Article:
Helping MBA Students Scale Mount Everest
Helping MBA Students Scale Mount Everest
More than 900 first-year students participate in the simulation exercise to climb Mt. Everest. Along the way, they learn both what it’s like to lead and how to be an effective part of a team.
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04 May 2017  

It is more than 7,000 miles from the Harvard Business School campus to Mount Everest, and another 29,000 feet up to the mountain’s summit. Each year faculty members like Assistant Professor Ethan Bernstein bridge that distance and help MBA students make it to the top. Virtually, at least.

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Bernstein leads a simulation in which MBA students are randomly divided into teams of five and tasked with climbing the world’s tallest mountain. While students fall short of burning the 16,000 calories a day (approximately 20 cheeseburgers) the climb requires in real life, the exercise is designed to be intellectually and emotionally rigorous. Each student is assigned a specific role and given specific information, and only by effectively sharing that information and cooperating with their teammates can they successfully navigate the treacherous trip to the top.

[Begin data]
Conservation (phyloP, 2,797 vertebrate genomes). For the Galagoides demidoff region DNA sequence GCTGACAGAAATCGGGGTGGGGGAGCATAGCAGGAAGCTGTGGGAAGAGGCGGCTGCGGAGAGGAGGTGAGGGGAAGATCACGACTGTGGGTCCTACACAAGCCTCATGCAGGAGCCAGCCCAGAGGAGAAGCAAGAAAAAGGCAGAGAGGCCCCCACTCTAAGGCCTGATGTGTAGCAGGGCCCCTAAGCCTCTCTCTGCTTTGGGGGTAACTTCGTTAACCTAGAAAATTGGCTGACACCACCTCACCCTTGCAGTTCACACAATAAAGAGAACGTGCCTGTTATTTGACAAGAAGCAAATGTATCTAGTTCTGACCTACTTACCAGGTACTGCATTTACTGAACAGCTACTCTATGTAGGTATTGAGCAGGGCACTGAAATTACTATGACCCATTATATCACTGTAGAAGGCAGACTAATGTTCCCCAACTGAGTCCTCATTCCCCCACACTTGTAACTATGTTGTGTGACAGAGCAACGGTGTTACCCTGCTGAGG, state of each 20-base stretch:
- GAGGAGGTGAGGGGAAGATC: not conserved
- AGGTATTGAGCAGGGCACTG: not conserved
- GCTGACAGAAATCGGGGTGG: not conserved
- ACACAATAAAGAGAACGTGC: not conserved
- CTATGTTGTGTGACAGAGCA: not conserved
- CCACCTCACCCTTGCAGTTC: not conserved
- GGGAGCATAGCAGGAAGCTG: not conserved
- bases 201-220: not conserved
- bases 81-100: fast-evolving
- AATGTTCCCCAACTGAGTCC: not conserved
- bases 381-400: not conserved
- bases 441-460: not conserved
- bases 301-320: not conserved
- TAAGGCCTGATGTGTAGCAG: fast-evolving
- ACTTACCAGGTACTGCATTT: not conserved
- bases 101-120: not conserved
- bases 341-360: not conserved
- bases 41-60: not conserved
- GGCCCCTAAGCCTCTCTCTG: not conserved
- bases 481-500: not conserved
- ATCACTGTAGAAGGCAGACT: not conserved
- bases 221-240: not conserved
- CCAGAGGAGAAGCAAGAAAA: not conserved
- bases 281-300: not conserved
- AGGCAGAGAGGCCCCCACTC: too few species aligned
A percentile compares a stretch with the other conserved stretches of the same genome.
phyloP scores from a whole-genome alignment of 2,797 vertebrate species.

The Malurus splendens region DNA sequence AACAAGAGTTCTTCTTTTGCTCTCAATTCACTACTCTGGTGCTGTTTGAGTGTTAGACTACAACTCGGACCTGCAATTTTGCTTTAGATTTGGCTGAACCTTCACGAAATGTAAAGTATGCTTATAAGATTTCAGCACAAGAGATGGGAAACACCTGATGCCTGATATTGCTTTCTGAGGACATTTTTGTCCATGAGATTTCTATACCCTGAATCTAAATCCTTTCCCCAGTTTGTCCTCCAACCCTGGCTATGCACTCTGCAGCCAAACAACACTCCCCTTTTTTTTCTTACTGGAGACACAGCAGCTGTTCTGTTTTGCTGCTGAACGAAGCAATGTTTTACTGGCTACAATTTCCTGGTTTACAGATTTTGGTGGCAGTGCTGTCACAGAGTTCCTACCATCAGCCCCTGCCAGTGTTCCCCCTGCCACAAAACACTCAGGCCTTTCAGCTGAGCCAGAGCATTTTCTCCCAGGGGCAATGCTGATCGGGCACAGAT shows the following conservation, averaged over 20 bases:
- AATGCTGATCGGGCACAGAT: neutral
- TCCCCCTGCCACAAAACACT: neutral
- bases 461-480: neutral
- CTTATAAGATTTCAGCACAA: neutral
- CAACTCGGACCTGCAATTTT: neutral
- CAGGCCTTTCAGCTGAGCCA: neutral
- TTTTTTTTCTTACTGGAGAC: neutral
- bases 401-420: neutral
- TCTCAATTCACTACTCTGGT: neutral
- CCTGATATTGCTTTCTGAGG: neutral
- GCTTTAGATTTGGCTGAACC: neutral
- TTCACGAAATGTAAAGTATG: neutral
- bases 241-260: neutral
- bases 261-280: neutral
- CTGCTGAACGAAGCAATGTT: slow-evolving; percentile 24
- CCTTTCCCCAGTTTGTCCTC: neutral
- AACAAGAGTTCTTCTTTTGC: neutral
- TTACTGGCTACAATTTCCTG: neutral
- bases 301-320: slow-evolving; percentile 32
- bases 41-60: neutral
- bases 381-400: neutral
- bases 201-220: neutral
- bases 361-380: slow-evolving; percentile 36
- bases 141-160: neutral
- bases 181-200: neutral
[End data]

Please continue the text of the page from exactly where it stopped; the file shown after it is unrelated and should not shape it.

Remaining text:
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According to Amy Edmondson, the Novartis Professor of Leadership and Management and one of the authors of Everest Leadership and Team Simulation, the exercise is meant to mimic the kind of pressure-filled environments students are likely to encounter as future leaders of industry, and take them from theory straight into practice. As in the business world, effective teamwork is crucial. Through their successes and failures, as well as by watching videos of themselves during the simulation afterward, students get direct and often surprising feedback about their communication and cooperation skills and where their own vulnerabilities lie.

They also get a chance to actually experience Everest through the account of Jim Clarke (MBA 1992), who made his own climb and is featured in video that accompanies the simulation. In the video, Clarke discusses everything from logistics and technical aspects to the rigors of operating in an environment where taking a single step requires at least five breaths of air.

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